Plant Pressures

Plant Pressures

Current Conditions

The last couple of weeks in June were dry across the region, receiving only a fraction (0.05 inches) of the average expected rainfall for the month. July began with a  couple of downpours and thunderstorms across the region as we experienced the outskirts of Hurricane Arthur. Daytime high temperatures have been seasonal, with the humidity increasing and hanging around as we get into the doggier days of summer. Excessive heat can be stressful for plants, rainfall and humidity, although uncomfortable and inconvenient help mitigate that stress. Soil temperatures are in excess of 72 degrees and plants can quickly succumb without proper watering and maintenance, carefully monitor your landscape for signs of heat stress and water appropriately. Plants in bloom currently include, but are not limited to; Kousa dogwood, butterfly bush, Catalpa, mountain laurel, Rosa rugosa, cinquefoil, inkberry, various species of hydrangea, Stewartia, American elderberry, some species of Spirea, Clematis, honeysuckle and many herbaceous plants. Of course as the growing season continues so does the potential for disease and pest issues, some previously discussed diseases continue to plague the landscape while others are in varying life cycle stages and new ones are presenting. Discussed below are just a couple of diseases and/or pests recently reported as active, it is not an all inclusive list, consult with your arborist if you have concerns about your landscape plants, treatments and preventative cultural measures you can employ.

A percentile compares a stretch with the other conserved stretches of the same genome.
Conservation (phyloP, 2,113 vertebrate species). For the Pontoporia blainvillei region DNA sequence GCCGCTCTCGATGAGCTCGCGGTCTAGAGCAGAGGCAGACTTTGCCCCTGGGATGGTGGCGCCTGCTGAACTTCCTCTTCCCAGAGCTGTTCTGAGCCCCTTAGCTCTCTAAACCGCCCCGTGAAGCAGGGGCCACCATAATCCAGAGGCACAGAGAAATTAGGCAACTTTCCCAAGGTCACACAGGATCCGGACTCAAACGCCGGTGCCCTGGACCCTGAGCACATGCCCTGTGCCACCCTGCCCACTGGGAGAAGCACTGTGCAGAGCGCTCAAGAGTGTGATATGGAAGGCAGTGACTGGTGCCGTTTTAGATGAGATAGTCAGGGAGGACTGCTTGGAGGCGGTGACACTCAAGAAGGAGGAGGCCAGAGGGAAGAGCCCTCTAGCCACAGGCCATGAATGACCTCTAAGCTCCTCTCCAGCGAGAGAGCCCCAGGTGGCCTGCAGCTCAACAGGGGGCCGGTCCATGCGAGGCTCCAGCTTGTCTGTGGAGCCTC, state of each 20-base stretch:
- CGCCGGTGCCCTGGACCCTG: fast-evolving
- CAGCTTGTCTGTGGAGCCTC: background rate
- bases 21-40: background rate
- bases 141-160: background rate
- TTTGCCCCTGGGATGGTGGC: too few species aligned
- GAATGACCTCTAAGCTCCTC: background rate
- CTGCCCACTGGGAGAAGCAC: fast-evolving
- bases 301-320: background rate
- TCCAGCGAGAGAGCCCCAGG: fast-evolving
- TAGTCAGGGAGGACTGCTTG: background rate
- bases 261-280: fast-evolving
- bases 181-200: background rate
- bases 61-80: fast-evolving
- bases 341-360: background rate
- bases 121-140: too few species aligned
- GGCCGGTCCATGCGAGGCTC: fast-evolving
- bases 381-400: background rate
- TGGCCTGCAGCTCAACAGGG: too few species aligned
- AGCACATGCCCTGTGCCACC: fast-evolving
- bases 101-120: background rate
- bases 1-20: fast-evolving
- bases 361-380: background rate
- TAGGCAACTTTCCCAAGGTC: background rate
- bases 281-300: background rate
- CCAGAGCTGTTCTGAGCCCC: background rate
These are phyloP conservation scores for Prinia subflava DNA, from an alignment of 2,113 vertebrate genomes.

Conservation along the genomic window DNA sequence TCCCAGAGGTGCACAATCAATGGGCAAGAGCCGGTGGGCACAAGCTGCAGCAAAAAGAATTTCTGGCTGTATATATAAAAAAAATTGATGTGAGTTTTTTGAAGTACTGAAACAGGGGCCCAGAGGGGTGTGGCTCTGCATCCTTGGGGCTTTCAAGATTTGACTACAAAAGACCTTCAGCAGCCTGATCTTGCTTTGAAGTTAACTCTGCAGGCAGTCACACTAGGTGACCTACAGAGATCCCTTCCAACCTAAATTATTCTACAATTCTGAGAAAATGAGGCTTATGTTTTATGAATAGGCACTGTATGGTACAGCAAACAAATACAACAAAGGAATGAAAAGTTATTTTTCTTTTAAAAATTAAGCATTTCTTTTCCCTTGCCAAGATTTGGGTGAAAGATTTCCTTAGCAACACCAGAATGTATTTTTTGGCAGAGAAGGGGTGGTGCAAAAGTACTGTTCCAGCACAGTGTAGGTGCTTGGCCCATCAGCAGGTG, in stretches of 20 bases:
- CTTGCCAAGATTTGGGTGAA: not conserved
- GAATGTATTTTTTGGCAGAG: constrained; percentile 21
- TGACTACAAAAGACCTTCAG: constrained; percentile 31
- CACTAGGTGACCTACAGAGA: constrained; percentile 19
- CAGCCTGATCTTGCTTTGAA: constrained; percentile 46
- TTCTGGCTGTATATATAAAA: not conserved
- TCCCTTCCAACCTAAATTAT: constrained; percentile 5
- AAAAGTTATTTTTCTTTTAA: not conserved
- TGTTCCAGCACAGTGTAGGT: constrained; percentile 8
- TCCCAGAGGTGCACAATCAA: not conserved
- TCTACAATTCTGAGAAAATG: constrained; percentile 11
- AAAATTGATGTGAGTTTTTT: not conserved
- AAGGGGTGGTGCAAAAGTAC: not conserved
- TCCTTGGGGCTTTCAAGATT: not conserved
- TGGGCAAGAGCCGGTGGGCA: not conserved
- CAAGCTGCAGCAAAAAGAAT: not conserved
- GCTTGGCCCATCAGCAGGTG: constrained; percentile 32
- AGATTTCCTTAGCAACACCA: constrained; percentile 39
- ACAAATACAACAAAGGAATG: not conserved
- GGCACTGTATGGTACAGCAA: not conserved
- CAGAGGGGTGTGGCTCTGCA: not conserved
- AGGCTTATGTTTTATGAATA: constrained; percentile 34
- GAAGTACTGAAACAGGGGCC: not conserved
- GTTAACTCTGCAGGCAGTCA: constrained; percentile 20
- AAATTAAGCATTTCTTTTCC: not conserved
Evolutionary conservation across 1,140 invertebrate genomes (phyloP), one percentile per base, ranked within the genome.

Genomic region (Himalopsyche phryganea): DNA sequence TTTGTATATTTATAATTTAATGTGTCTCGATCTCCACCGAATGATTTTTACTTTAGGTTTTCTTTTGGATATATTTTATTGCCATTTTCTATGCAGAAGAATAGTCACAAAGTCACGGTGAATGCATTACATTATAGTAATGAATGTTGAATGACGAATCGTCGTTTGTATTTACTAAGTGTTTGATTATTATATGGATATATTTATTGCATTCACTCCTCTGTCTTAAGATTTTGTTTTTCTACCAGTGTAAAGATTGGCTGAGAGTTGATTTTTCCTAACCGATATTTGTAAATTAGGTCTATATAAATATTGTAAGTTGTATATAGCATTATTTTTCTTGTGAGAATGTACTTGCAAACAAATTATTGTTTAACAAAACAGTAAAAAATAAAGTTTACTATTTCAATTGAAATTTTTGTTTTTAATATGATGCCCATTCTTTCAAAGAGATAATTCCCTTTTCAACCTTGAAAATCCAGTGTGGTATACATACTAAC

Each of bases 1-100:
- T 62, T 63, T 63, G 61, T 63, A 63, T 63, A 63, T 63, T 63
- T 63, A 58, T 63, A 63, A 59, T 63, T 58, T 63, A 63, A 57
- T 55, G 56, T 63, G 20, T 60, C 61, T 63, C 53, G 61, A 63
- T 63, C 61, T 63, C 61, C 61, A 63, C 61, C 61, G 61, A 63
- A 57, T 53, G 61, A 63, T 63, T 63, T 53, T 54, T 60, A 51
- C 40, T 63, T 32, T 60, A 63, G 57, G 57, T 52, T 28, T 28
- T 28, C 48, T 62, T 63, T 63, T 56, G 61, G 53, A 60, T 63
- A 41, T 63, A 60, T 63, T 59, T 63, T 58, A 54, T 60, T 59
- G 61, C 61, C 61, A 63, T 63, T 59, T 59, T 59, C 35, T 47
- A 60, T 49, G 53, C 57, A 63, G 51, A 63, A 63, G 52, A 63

Disease Distress

Boxwood psyllid damage

The boxwood psyllid feeding will result in cupping of this year’s foliage. White, powdery residue may be visible on young leaves and shoots. The plant may be able to outgrow the damage if addressed in a timely manner.

The boxwood psyllid is a common pest of ornamental boxwoods and is capable of infesting all species.

The boxwood psyllid is a common pest of ornamental boxwoods and is capable of infesting all species. They only produce one generation per year, insects overwinter laying orangish eggs in between bud scales. Nymphs hatch early in the season and a white, waxy substance thought to protect them can cover the plant and can be detrimental to plant health.

 

Fire blight on crabapple.

Fire blight can be caused by bacterium or fungus. It can produce cankers such as this one pictured which may require pruning in order to aid in the tree’s success. If you see something like this on your property contact your arborist to discuss treatment options.

Flagging due to fire blight.

Fire blight caused by the bacterium Erwinia amylovora will produce blackened, curling tips on young shoots and turn this year’s leaves brown.